Statins Don't Raise Risk of Brain Bleeds After Stroke: Study

Guidelines call for them to prevent future strokes, but not all experts agree

TUESDAY, Sept. 13 (HealthDay News) -- Statins, a widely prescribed class of drugs used to lower cholesterol, are not linked to an increased chance of brain bleeds in people who've had strokes, new research finds.

Statins are commonly prescribed to people who've had an ischemic stroke, caused by blocked blood flow to the brain, to reduce the risk of another stroke.

But two previous reviews raised concerns that statins might also raise the risk of bleeding in the brain.

"We found no evidence that such patients are at higher risk for cerebral bleeding than individuals who do not receive statins," the authors wrote. "Physicians should continue to adhere to current treatment guidelines recommending statin therapy for most patients with a history of ischemic stroke."

The study is published online in the Sept. 12 issue of the Archives of Neurology

Researchers in Canada analyzed data on nearly 18,000 patients aged 66 and older who suffered an ischemic stroke over the course of 12 years. Half of the patients received statins after their stroke; half did not.

Some 213 people experienced bleeding in the brain during an average follow-up of more than four years.

The rate of brain bleeds was slightly lower in patients on statins, although it wasn't a statistically significant difference, the authors said in a journal news release.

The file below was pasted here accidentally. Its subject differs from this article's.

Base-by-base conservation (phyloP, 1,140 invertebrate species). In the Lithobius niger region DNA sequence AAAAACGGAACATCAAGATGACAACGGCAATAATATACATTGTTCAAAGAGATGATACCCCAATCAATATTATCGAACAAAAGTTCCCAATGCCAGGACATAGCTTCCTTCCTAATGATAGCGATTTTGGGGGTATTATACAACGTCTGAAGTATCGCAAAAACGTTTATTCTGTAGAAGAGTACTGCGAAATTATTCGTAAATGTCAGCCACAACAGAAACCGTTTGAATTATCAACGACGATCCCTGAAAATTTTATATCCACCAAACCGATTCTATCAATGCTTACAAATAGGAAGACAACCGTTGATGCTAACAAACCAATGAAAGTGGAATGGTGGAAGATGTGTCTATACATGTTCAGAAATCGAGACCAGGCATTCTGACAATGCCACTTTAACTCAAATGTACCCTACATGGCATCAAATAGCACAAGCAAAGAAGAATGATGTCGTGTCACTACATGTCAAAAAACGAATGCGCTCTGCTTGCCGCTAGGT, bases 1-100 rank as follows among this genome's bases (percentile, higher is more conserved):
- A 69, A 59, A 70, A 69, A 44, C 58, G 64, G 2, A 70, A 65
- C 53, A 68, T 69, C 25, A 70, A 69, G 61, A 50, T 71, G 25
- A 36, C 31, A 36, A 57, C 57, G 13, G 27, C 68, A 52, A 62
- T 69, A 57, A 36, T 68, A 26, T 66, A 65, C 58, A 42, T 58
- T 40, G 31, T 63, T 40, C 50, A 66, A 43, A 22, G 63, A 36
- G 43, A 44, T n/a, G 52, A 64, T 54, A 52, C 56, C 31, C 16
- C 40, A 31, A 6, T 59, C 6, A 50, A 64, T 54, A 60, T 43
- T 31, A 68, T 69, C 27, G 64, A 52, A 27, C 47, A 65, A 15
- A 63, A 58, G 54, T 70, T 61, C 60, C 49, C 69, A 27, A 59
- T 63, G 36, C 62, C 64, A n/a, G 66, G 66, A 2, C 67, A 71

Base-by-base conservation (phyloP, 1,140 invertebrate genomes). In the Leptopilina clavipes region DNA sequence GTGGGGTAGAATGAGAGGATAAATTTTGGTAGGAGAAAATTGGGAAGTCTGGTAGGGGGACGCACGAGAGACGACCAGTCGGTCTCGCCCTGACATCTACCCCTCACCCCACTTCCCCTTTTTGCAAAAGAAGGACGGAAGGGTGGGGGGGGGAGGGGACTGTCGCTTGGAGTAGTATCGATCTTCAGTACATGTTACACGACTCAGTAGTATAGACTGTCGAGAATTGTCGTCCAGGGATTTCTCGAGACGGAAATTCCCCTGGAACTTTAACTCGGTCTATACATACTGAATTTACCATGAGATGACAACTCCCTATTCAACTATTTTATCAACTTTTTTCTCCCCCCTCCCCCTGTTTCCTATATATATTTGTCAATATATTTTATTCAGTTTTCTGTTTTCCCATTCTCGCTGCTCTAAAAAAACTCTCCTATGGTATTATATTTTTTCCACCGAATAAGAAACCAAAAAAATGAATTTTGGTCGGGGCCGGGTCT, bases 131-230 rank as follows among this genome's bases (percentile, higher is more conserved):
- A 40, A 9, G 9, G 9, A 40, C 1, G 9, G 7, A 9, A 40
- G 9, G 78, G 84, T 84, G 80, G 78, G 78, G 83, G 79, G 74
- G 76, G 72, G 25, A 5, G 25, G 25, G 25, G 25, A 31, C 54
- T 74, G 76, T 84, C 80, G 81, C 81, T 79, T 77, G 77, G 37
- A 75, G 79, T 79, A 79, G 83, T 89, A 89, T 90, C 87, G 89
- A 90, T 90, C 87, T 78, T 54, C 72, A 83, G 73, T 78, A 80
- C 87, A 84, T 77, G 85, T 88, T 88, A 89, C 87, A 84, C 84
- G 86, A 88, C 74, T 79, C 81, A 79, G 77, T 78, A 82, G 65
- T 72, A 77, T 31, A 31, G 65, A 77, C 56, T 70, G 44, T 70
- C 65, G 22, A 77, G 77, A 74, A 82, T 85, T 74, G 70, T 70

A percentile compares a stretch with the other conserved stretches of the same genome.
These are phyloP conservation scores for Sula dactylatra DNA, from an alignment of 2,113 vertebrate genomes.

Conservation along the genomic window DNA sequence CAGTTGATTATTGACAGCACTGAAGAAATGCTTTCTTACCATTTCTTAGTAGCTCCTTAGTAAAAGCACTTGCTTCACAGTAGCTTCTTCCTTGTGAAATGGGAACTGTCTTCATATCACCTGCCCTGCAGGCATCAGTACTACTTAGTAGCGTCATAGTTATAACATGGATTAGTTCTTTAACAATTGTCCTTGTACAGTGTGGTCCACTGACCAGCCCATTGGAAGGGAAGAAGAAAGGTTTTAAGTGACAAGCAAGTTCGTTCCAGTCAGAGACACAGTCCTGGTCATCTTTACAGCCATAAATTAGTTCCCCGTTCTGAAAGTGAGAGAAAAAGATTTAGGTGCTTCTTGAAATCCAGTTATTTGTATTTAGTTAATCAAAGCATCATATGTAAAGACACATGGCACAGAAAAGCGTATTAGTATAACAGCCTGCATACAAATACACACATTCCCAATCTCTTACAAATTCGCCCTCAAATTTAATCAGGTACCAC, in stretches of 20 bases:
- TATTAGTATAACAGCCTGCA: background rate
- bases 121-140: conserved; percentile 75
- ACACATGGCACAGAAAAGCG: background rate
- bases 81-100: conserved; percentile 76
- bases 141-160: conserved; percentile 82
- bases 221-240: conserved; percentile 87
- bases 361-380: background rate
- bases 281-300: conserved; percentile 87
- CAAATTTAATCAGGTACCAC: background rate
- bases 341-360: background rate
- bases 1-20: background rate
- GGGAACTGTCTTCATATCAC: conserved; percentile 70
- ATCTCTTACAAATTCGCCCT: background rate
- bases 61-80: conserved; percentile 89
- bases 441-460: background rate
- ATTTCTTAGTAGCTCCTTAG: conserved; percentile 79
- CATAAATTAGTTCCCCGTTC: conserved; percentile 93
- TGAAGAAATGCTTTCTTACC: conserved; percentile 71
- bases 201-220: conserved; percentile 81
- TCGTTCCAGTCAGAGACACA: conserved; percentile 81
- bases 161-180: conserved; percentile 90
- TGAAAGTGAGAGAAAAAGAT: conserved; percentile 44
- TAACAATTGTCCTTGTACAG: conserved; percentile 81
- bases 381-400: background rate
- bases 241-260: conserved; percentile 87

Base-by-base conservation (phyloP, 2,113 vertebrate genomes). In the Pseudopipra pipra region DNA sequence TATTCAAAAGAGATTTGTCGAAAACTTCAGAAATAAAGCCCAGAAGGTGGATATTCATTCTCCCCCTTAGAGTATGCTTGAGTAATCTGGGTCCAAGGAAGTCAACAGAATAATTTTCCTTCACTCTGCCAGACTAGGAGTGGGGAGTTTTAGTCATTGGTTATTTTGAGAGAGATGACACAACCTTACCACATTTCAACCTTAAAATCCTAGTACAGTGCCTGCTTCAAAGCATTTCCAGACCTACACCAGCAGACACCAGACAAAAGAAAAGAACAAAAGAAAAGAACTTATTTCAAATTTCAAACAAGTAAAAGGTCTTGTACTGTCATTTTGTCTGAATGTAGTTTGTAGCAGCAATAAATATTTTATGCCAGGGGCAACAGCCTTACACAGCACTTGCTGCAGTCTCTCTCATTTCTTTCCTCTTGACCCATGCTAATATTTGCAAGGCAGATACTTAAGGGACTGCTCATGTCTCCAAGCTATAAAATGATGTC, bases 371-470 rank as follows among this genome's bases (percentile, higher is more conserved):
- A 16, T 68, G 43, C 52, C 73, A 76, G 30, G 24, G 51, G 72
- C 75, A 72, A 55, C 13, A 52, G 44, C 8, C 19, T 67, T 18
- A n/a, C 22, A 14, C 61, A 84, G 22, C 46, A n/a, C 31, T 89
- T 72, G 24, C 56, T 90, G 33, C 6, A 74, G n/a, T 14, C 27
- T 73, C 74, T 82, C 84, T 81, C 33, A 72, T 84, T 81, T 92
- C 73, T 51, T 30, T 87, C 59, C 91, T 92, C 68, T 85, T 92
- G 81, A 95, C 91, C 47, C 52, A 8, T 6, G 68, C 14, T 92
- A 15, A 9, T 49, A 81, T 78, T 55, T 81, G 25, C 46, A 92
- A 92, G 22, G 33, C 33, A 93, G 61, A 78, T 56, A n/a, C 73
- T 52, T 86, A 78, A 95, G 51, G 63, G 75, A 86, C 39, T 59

In an accompanying editorial, Dr. Philip B. Gorelick of the University of Illinois College of Medicine, Chicago, said more research is needed to make a final determination about the safety and utility of statins in stroke patients.

To prevent future strokes, stroke patients should also keep their blood pressure in check, Gorelick added.

"The clinical decision to administer a statin following ICH [intercerebral hemorrhage, or brain bleed] remains a challenging one with available evidence tilting in the direction of withholding such therapy, especially when there is a history of lobar brain hemorrhage," Gorelick wrote in the news release.

Patients and families should be informed of the risks and participate in the decision whether to take statins, he added.

More information

The U.S. National Stroke Association provides more information on stroke treatment.

Mary Elizabeth Dallas SOURCE: JAMA/Archives, news release, Sept. 12, 2011

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